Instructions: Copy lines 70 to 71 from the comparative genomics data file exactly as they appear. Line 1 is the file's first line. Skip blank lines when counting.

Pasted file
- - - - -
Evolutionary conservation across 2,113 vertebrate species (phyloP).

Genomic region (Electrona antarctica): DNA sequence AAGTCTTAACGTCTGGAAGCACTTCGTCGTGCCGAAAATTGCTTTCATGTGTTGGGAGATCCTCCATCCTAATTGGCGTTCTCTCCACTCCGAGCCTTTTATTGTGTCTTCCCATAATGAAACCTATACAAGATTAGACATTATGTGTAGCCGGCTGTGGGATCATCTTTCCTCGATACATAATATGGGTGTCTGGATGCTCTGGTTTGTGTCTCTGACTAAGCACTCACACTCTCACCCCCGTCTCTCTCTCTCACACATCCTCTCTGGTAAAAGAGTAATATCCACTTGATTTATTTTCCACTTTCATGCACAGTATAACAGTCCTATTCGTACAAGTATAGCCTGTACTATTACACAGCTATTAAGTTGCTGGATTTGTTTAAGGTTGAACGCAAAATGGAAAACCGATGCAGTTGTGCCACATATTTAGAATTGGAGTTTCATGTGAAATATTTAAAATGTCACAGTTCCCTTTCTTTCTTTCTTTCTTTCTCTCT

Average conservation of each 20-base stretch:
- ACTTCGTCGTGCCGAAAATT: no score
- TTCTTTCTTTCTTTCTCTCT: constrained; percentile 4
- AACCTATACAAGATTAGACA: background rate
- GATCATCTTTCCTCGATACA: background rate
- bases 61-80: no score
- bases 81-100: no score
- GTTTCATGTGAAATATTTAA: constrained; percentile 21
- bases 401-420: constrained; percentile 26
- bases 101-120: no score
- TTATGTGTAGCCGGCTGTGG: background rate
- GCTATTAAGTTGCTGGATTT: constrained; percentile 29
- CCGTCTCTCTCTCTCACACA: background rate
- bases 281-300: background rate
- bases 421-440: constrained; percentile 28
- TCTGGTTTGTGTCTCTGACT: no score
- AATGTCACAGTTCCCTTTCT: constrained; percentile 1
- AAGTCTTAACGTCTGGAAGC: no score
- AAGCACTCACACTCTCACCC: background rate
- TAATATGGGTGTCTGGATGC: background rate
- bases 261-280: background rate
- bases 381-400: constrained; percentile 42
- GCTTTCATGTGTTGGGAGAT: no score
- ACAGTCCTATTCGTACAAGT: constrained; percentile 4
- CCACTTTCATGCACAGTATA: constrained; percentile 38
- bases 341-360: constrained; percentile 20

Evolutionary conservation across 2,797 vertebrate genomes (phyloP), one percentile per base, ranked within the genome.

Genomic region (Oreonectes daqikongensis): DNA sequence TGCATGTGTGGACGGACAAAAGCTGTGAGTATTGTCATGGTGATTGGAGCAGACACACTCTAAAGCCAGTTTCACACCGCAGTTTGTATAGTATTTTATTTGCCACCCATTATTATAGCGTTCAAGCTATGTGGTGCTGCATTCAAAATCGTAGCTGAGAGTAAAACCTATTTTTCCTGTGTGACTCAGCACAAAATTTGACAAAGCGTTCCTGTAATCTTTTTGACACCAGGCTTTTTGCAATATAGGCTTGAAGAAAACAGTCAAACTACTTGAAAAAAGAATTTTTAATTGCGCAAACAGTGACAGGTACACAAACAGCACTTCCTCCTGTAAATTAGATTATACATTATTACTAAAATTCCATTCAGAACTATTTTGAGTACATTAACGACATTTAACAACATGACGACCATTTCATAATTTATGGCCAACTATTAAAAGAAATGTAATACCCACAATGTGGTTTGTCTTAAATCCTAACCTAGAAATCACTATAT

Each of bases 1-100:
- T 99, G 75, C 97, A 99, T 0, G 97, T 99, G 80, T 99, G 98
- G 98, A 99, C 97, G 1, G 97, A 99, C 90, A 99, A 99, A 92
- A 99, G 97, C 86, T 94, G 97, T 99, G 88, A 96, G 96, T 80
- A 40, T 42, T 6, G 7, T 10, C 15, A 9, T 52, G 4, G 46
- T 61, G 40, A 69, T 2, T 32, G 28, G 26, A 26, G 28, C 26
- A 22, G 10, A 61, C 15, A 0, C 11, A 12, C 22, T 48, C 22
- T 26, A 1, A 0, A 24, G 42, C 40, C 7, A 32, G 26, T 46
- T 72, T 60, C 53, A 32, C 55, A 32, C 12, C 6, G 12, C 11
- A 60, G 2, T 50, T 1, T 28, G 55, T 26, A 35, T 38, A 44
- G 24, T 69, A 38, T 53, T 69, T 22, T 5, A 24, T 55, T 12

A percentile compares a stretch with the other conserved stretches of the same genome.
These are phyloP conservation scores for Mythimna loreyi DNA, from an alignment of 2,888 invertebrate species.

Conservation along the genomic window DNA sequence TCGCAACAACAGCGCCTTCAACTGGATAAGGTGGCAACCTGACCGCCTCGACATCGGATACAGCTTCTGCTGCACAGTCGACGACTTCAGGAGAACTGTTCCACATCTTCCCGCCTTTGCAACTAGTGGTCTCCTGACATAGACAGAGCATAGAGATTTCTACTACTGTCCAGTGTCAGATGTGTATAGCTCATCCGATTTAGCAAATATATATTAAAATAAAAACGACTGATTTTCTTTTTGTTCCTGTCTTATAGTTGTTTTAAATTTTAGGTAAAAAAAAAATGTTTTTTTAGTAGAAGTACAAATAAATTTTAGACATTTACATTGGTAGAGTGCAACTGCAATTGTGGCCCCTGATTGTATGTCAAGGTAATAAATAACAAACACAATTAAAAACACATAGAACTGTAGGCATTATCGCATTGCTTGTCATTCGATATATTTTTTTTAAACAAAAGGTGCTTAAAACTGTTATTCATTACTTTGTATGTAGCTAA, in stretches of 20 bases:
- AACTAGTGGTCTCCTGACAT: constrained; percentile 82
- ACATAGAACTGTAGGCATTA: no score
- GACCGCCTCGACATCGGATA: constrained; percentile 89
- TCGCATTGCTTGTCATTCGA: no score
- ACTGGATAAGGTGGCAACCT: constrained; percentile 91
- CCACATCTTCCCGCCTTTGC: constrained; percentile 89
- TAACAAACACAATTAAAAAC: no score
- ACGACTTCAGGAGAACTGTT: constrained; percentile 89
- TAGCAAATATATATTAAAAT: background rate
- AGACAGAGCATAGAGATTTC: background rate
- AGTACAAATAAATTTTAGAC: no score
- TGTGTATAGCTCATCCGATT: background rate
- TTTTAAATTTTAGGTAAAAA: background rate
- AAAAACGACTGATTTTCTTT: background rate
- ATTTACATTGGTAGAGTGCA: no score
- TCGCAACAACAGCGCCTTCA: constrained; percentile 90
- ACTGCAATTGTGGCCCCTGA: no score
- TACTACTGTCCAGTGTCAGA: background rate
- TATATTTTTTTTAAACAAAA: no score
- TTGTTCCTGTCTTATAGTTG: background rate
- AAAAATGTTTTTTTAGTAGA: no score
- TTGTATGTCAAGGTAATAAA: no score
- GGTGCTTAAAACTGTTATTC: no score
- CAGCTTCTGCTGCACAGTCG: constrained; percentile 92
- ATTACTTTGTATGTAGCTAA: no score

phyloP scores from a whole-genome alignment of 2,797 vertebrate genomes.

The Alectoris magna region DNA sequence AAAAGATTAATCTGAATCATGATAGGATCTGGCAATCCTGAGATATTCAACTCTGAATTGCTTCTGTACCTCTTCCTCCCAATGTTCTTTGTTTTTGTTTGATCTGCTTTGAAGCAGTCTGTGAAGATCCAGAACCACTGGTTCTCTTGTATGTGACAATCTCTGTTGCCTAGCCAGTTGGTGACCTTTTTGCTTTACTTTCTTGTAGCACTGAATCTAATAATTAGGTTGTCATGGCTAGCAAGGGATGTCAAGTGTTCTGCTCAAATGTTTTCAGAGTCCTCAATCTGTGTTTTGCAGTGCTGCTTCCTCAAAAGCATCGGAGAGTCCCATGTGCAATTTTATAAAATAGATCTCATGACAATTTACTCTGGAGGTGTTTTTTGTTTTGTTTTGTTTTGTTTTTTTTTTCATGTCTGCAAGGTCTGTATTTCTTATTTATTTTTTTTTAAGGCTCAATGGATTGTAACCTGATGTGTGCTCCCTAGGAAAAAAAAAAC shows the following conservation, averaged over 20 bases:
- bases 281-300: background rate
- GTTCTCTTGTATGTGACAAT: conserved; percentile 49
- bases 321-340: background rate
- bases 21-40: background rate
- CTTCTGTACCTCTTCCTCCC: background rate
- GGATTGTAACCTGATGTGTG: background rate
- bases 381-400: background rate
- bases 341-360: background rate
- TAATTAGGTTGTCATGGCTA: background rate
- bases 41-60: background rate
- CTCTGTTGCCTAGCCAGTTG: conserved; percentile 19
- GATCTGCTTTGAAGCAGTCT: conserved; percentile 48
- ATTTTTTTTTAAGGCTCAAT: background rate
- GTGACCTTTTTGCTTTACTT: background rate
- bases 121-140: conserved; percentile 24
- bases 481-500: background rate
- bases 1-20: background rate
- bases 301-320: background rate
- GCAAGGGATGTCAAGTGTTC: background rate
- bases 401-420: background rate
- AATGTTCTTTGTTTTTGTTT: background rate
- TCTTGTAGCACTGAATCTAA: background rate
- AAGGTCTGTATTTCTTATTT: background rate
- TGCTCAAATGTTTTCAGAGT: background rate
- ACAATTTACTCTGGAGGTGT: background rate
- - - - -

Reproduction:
phyloP scores from a whole-genome alignment of 2,797 vertebrate genomes.

The Alectoris magna region DNA sequence AAAAGATTAATCTGAATCATGATAGGATCTGGCAATCCTGAGATATTCAACTCTGAATTGCTTCTGTACCTCTTCCTCCCAATGTTCTTTGTTTTTGTTTGATCTGCTTTGAAGCAGTCTGTGAAGATCCAGAACCACTGGTTCTCTTGTATGTGACAATCTCTGTTGCCTAGCCAGTTGGTGACCTTTTTGCTTTACTTTCTTGTAGCACTGAATCTAATAATTAGGTTGTCATGGCTAGCAAGGGATGTCAAGTGTTCTGCTCAAATGTTTTCAGAGTCCTCAATCTGTGTTTTGCAGTGCTGCTTCCTCAAAAGCATCGGAGAGTCCCATGTGCAATTTTATAAAATAGATCTCATGACAATTTACTCTGGAGGTGTTTTTTGTTTTGTTTTGTTTTGTTTTTTTTTTCATGTCTGCAAGGTCTGTATTTCTTATTTATTTTTTTTTAAGGCTCAATGGATTGTAACCTGATGTGTGCTCCCTAGGAAAAAAAAAAC shows the following conservation, averaged over 20 bases: